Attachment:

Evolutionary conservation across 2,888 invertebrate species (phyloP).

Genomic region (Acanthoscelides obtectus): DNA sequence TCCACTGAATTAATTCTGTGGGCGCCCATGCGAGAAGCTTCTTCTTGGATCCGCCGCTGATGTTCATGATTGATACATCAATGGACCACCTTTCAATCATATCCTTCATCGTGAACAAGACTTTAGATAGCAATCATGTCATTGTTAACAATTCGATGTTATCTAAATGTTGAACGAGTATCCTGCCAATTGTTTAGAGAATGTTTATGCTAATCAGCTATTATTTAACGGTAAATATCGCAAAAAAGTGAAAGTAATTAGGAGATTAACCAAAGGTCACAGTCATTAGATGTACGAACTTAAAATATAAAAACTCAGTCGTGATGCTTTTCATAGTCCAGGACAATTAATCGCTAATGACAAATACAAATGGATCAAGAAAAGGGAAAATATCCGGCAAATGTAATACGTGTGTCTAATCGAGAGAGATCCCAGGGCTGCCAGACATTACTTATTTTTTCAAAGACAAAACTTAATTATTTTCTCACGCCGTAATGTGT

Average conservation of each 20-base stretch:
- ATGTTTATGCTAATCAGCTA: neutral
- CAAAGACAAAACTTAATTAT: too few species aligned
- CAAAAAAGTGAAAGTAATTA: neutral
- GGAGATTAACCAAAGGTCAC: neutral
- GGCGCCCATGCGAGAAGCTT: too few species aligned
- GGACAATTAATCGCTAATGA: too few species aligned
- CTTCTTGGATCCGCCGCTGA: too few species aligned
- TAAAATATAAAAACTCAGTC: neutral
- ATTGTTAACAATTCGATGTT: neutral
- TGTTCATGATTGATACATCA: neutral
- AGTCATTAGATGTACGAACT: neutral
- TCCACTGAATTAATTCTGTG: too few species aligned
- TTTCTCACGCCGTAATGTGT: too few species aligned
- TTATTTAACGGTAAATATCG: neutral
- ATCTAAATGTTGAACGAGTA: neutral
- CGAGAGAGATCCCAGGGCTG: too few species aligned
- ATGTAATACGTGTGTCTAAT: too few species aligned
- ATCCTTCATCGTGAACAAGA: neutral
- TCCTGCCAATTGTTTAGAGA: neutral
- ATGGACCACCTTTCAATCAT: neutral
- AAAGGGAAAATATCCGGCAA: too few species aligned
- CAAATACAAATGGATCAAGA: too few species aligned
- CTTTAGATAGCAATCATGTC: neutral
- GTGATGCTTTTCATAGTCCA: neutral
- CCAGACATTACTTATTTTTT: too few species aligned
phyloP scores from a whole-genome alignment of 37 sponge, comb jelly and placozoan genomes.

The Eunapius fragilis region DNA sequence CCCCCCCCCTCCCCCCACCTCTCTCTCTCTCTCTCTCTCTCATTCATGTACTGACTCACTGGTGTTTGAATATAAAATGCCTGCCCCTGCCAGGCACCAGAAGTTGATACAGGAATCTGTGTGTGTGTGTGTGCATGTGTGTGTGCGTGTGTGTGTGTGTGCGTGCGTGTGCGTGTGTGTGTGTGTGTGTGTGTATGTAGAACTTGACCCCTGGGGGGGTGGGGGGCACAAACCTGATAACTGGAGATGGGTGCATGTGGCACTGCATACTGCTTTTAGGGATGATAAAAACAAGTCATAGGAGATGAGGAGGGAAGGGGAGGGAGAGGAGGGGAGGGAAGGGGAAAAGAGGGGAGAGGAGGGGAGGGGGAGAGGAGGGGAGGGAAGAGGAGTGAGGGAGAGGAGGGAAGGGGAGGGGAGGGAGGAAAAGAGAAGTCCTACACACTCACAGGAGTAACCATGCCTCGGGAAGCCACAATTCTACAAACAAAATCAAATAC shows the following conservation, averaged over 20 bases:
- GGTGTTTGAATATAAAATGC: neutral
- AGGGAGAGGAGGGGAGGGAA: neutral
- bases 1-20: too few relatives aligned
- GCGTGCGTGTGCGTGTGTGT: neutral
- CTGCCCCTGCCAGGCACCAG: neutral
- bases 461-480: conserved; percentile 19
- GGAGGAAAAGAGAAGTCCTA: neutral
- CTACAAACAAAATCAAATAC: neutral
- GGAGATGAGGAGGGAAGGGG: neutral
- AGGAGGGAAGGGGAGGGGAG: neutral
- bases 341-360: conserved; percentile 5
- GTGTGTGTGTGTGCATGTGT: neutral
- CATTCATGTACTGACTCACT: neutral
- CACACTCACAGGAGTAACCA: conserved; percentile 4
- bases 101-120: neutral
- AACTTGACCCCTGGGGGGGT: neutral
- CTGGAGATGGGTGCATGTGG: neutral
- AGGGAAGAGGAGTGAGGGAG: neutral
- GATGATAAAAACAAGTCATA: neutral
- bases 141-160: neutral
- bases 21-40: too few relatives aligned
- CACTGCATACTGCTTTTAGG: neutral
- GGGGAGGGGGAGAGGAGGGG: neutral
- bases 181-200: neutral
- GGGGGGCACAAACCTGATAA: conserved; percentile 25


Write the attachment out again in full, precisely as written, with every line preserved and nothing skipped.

Evolutionary conservation across 2,888 invertebrate species (phyloP).

Genomic region (Acanthoscelides obtectus): DNA sequence TCCACTGAATTAATTCTGTGGGCGCCCATGCGAGAAGCTTCTTCTTGGATCCGCCGCTGATGTTCATGATTGATACATCAATGGACCACCTTTCAATCATATCCTTCATCGTGAACAAGACTTTAGATAGCAATCATGTCATTGTTAACAATTCGATGTTATCTAAATGTTGAACGAGTATCCTGCCAATTGTTTAGAGAATGTTTATGCTAATCAGCTATTATTTAACGGTAAATATCGCAAAAAAGTGAAAGTAATTAGGAGATTAACCAAAGGTCACAGTCATTAGATGTACGAACTTAAAATATAAAAACTCAGTCGTGATGCTTTTCATAGTCCAGGACAATTAATCGCTAATGACAAATACAAATGGATCAAGAAAAGGGAAAATATCCGGCAAATGTAATACGTGTGTCTAATCGAGAGAGATCCCAGGGCTGCCAGACATTACTTATTTTTTCAAAGACAAAACTTAATTATTTTCTCACGCCGTAATGTGT

Average conservation of each 20-base stretch:
- ATGTTTATGCTAATCAGCTA: neutral
- CAAAGACAAAACTTAATTAT: too few species aligned
- CAAAAAAGTGAAAGTAATTA: neutral
- GGAGATTAACCAAAGGTCAC: neutral
- GGCGCCCATGCGAGAAGCTT: too few species aligned
- GGACAATTAATCGCTAATGA: too few species aligned
- CTTCTTGGATCCGCCGCTGA: too few species aligned
- TAAAATATAAAAACTCAGTC: neutral
- ATTGTTAACAATTCGATGTT: neutral
- TGTTCATGATTGATACATCA: neutral
- AGTCATTAGATGTACGAACT: neutral
- TCCACTGAATTAATTCTGTG: too few species aligned
- TTTCTCACGCCGTAATGTGT: too few species aligned
- TTATTTAACGGTAAATATCG: neutral
- ATCTAAATGTTGAACGAGTA: neutral
- CGAGAGAGATCCCAGGGCTG: too few species aligned
- ATGTAATACGTGTGTCTAAT: too few species aligned
- ATCCTTCATCGTGAACAAGA: neutral
- TCCTGCCAATTGTTTAGAGA: neutral
- ATGGACCACCTTTCAATCAT: neutral
- AAAGGGAAAATATCCGGCAA: too few species aligned
- CAAATACAAATGGATCAAGA: too few species aligned
- CTTTAGATAGCAATCATGTC: neutral
- GTGATGCTTTTCATAGTCCA: neutral
- CCAGACATTACTTATTTTTT: too few species aligned
phyloP scores from a whole-genome alignment of 37 sponge, comb jelly and placozoan genomes.

The Eunapius fragilis region DNA sequence CCCCCCCCCTCCCCCCACCTCTCTCTCTCTCTCTCTCTCTCATTCATGTACTGACTCACTGGTGTTTGAATATAAAATGCCTGCCCCTGCCAGGCACCAGAAGTTGATACAGGAATCTGTGTGTGTGTGTGTGCATGTGTGTGTGCGTGTGTGTGTGTGTGCGTGCGTGTGCGTGTGTGTGTGTGTGTGTGTGTATGTAGAACTTGACCCCTGGGGGGGTGGGGGGCACAAACCTGATAACTGGAGATGGGTGCATGTGGCACTGCATACTGCTTTTAGGGATGATAAAAACAAGTCATAGGAGATGAGGAGGGAAGGGGAGGGAGAGGAGGGGAGGGAAGGGGAAAAGAGGGGAGAGGAGGGGAGGGGGAGAGGAGGGGAGGGAAGAGGAGTGAGGGAGAGGAGGGAAGGGGAGGGGAGGGAGGAAAAGAGAAGTCCTACACACTCACAGGAGTAACCATGCCTCGGGAAGCCACAATTCTACAAACAAAATCAAATAC shows the following conservation, averaged over 20 bases:
- GGTGTTTGAATATAAAATGC: neutral
- AGGGAGAGGAGGGGAGGGAA: neutral
- bases 1-20: too few relatives aligned
- GCGTGCGTGTGCGTGTGTGT: neutral
- CTGCCCCTGCCAGGCACCAG: neutral
- bases 461-480: conserved; percentile 19
- GGAGGAAAAGAGAAGTCCTA: neutral
- CTACAAACAAAATCAAATAC: neutral
- GGAGATGAGGAGGGAAGGGG: neutral
- AGGAGGGAAGGGGAGGGGAG: neutral
- bases 341-360: conserved; percentile 5
- GTGTGTGTGTGTGCATGTGT: neutral
- CATTCATGTACTGACTCACT: neutral
- CACACTCACAGGAGTAACCA: conserved; percentile 4
- bases 101-120: neutral
- AACTTGACCCCTGGGGGGGT: neutral
- CTGGAGATGGGTGCATGTGG: neutral
- AGGGAAGAGGAGTGAGGGAG: neutral
- GATGATAAAAACAAGTCATA: neutral
- bases 141-160: neutral
- bases 21-40: too few relatives aligned
- CACTGCATACTGCTTTTAGG: neutral
- GGGGAGGGGGAGAGGAGGGG: neutral
- bases 181-200: neutral
- GGGGGGCACAAACCTGATAA: conserved; percentile 25